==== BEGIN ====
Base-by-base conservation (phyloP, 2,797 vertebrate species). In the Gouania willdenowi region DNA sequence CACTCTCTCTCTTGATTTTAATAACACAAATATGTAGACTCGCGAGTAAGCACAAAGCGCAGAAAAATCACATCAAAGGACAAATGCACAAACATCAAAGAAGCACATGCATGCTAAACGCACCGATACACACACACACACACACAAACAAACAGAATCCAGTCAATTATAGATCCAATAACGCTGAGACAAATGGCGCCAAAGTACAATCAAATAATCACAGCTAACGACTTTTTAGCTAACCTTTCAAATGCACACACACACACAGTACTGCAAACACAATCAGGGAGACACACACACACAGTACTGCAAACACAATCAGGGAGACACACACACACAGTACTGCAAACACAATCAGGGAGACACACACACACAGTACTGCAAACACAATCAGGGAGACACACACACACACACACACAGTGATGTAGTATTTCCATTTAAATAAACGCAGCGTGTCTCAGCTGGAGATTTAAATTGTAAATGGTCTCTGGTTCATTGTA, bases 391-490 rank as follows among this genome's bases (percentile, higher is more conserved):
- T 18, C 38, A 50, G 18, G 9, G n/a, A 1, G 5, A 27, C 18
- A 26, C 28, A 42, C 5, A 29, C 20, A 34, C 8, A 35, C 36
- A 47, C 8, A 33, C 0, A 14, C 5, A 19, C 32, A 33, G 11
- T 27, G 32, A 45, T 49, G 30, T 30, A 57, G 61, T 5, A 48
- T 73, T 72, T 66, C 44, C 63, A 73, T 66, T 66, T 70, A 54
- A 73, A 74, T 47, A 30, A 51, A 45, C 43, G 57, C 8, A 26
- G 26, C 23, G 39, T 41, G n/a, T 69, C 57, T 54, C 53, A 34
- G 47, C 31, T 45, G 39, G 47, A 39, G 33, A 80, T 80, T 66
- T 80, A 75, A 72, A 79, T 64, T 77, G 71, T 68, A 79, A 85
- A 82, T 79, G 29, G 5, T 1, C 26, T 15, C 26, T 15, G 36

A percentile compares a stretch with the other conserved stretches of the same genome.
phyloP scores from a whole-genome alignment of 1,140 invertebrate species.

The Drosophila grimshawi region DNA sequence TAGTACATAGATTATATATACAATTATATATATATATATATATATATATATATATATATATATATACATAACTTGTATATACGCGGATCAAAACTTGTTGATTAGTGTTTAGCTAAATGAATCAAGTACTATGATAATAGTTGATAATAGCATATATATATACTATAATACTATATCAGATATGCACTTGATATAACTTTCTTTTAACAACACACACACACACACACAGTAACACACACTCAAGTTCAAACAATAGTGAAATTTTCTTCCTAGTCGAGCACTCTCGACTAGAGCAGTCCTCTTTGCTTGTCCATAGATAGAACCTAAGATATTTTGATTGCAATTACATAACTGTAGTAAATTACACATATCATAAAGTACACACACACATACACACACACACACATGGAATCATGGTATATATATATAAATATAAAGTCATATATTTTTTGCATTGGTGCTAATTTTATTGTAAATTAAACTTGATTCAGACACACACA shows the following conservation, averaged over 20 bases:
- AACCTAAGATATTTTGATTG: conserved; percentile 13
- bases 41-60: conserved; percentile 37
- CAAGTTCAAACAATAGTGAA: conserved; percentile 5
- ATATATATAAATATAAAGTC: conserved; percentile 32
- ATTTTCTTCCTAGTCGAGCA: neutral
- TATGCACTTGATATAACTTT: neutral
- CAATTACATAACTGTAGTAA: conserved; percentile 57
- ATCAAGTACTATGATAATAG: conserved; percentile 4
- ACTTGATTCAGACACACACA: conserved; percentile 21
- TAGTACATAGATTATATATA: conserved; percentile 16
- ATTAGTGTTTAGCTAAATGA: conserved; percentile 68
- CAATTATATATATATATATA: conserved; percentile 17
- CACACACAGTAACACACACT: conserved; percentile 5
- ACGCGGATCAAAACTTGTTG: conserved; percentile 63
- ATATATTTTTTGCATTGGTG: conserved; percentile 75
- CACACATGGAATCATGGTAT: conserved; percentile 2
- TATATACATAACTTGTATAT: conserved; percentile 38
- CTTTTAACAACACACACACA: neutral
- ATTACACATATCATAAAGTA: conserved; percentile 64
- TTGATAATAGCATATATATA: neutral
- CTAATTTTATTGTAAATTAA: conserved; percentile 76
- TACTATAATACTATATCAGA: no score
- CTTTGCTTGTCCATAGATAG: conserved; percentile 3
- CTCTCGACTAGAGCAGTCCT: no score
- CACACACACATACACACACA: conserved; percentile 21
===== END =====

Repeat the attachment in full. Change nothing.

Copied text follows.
Base-by-base conservation (phyloP, 2,797 vertebrate species). In the Gouania willdenowi region DNA sequence CACTCTCTCTCTTGATTTTAATAACACAAATATGTAGACTCGCGAGTAAGCACAAAGCGCAGAAAAATCACATCAAAGGACAAATGCACAAACATCAAAGAAGCACATGCATGCTAAACGCACCGATACACACACACACACACACAAACAAACAGAATCCAGTCAATTATAGATCCAATAACGCTGAGACAAATGGCGCCAAAGTACAATCAAATAATCACAGCTAACGACTTTTTAGCTAACCTTTCAAATGCACACACACACACAGTACTGCAAACACAATCAGGGAGACACACACACACAGTACTGCAAACACAATCAGGGAGACACACACACACAGTACTGCAAACACAATCAGGGAGACACACACACACAGTACTGCAAACACAATCAGGGAGACACACACACACACACACACAGTGATGTAGTATTTCCATTTAAATAAACGCAGCGTGTCTCAGCTGGAGATTTAAATTGTAAATGGTCTCTGGTTCATTGTA, bases 391-490 rank as follows among this genome's bases (percentile, higher is more conserved):
- T 18, C 38, A 50, G 18, G 9, G n/a, A 1, G 5, A 27, C 18
- A 26, C 28, A 42, C 5, A 29, C 20, A 34, C 8, A 35, C 36
- A 47, C 8, A 33, C 0, A 14, C 5, A 19, C 32, A 33, G 11
- T 27, G 32, A 45, T 49, G 30, T 30, A 57, G 61, T 5, A 48
- T 73, T 72, T 66, C 44, C 63, A 73, T 66, T 66, T 70, A 54
- A 73, A 74, T 47, A 30, A 51, A 45, C 43, G 57, C 8, A 26
- G 26, C 23, G 39, T 41, G n/a, T 69, C 57, T 54, C 53, A 34
- G 47, C 31, T 45, G 39, G 47, A 39, G 33, A 80, T 80, T 66
- T 80, A 75, A 72, A 79, T 64, T 77, G 71, T 68, A 79, A 85
- A 82, T 79, G 29, G 5, T 1, C 26, T 15, C 26, T 15, G 36

A percentile compares a stretch with the other conserved stretches of the same genome.
phyloP scores from a whole-genome alignment of 1,140 invertebrate species.

The Drosophila grimshawi region DNA sequence TAGTACATAGATTATATATACAATTATATATATATATATATATATATATATATATATATATATATACATAACTTGTATATACGCGGATCAAAACTTGTTGATTAGTGTTTAGCTAAATGAATCAAGTACTATGATAATAGTTGATAATAGCATATATATATACTATAATACTATATCAGATATGCACTTGATATAACTTTCTTTTAACAACACACACACACACACACAGTAACACACACTCAAGTTCAAACAATAGTGAAATTTTCTTCCTAGTCGAGCACTCTCGACTAGAGCAGTCCTCTTTGCTTGTCCATAGATAGAACCTAAGATATTTTGATTGCAATTACATAACTGTAGTAAATTACACATATCATAAAGTACACACACACATACACACACACACACATGGAATCATGGTATATATATATAAATATAAAGTCATATATTTTTTGCATTGGTGCTAATTTTATTGTAAATTAAACTTGATTCAGACACACACA shows the following conservation, averaged over 20 bases:
- AACCTAAGATATTTTGATTG: conserved; percentile 13
- bases 41-60: conserved; percentile 37
- CAAGTTCAAACAATAGTGAA: conserved; percentile 5
- ATATATATAAATATAAAGTC: conserved; percentile 32
- ATTTTCTTCCTAGTCGAGCA: neutral
- TATGCACTTGATATAACTTT: neutral
- CAATTACATAACTGTAGTAA: conserved; percentile 57
- ATCAAGTACTATGATAATAG: conserved; percentile 4
- ACTTGATTCAGACACACACA: conserved; percentile 21
- TAGTACATAGATTATATATA: conserved; percentile 16
- ATTAGTGTTTAGCTAAATGA: conserved; percentile 68
- CAATTATATATATATATATA: conserved; percentile 17
- CACACACAGTAACACACACT: conserved; percentile 5
- ACGCGGATCAAAACTTGTTG: conserved; percentile 63
- ATATATTTTTTGCATTGGTG: conserved; percentile 75
- CACACATGGAATCATGGTAT: conserved; percentile 2
- TATATACATAACTTGTATAT: conserved; percentile 38
- CTTTTAACAACACACACACA: neutral
- ATTACACATATCATAAAGTA: conserved; percentile 64
- TTGATAATAGCATATATATA: neutral
- CTAATTTTATTGTAAATTAA: conserved; percentile 76
- TACTATAATACTATATCAGA: no score
- CTTTGCTTGTCCATAGATAG: conserved; percentile 3
- CTCTCGACTAGAGCAGTCCT: no score
- CACACACACATACACACACA: conserved; percentile 21